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  • Travel manners do's and dont's

    2012-04-05

    Traveling abroad at any age can be a thrill, but some tourists may have a little anxiety when it comes to etiquette. Different cultures and customs can cause locals to turn their heads when they see new visitors doing something they deem annoying or inappropriate. Nevertheless, even being concerned about one's behavior is a good first step, as some travelers will be boisterous in a new locale and think nothing of their actions. There are simple ways to be a good traveler in new destinations by following a few guidelines that apply to global communities or more specific areas.

    When it comes to dining, most travelers make their blunders at the table. For instance, residents of some countries may find eating certain foods with a fork and knife to be odd and off-putting, reports CNN. If guests are in Mexico, noshing on a taco with hands is typical and expected, even if it may be the messier avenue to take.

    However, if individuals are heading to Asia for an adventure travel trip, sticking to the fork and knife may be their best bet. Try chopsticks can be fun, but travelers may wish to practice before eating in public, as placing them in the wrong direction or sticking the tools in a bowl of rice can be offensive to some people.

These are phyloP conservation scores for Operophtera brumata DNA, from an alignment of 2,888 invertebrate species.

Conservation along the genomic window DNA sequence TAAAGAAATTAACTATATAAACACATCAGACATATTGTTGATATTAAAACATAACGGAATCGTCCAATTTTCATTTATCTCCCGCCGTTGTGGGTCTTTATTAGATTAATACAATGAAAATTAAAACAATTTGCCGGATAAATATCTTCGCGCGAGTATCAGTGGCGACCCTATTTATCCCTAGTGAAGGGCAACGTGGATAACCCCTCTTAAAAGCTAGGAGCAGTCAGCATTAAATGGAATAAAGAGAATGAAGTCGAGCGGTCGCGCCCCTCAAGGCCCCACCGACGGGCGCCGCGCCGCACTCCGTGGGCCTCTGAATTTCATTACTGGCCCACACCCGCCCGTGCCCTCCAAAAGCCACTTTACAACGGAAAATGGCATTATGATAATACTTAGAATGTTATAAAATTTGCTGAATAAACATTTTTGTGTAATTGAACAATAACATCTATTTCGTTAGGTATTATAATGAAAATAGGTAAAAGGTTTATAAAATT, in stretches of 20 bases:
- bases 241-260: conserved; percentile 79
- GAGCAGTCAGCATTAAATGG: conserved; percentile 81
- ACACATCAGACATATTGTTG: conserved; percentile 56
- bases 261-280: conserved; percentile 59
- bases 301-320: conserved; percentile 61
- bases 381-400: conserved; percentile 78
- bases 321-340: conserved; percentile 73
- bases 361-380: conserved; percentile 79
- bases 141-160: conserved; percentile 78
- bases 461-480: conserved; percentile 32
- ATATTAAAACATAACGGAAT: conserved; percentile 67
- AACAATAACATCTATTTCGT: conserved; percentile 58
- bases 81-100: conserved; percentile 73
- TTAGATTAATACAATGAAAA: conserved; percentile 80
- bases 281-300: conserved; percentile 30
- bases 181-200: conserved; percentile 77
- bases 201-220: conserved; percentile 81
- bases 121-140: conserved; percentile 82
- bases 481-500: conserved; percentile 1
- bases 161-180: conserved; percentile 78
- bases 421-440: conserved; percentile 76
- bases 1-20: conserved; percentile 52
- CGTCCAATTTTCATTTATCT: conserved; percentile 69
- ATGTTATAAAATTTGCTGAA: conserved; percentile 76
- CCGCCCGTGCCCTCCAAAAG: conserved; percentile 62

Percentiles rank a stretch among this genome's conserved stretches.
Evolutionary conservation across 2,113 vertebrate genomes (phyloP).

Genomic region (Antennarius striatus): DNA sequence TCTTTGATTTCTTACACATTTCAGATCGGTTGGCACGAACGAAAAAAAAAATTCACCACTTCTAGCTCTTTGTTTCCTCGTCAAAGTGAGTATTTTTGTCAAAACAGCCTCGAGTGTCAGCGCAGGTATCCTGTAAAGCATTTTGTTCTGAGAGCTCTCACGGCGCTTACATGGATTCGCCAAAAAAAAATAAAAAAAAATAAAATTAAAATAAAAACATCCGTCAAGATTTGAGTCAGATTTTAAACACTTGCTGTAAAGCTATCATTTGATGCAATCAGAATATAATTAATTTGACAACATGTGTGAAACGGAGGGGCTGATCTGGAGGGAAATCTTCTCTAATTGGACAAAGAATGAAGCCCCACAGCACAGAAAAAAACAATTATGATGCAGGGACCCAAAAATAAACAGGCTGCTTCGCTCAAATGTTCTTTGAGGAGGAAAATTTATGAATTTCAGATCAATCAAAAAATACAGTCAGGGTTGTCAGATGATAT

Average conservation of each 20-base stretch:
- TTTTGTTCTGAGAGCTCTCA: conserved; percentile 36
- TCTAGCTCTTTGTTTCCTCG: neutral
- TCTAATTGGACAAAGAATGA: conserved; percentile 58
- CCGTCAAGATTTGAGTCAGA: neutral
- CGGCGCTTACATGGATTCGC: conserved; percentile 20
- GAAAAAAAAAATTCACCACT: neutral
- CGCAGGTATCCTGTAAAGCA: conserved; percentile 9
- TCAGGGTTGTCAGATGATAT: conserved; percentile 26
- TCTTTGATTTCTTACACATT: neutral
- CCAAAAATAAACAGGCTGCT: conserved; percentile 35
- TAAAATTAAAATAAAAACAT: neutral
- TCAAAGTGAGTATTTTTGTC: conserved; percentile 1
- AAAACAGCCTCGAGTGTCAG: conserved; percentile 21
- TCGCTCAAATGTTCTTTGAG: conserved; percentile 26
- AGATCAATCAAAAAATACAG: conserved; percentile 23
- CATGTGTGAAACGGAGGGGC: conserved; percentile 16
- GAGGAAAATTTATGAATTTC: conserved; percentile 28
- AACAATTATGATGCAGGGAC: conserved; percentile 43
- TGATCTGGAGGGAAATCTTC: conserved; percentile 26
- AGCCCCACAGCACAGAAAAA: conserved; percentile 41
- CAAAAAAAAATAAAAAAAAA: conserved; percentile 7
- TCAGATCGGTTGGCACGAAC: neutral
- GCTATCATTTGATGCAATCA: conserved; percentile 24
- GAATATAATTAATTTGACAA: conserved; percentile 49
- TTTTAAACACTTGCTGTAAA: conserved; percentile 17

Clothing is another source of sensitivity in certain region of the world, reports The Age. Beaches may be the place for bikinis along many coastlines, but in some places throughout Asia or the Middle East, this is taboo.  Along the same lines, being fully covered in places of worship, especially Buddhist temples and some Orthodox churches, is encouraged and sometimes even required of all guests.

    Interacting with religious figures casually can be a delicate issue as well. If asking for a photo, making sure the person does not seem irritated or scared can be important. When being in the picture with locals, throwing arms around shoulders like old friends can be in bad taste and make others feel uneasy.

    If travelers are spending a significant amount of time in a new place, they may want to read about some of the local customs and traditions. Guests are usually not expected to know everything about a foreign destination, but simple and respectful gestures can go a long way.

    See also ... 

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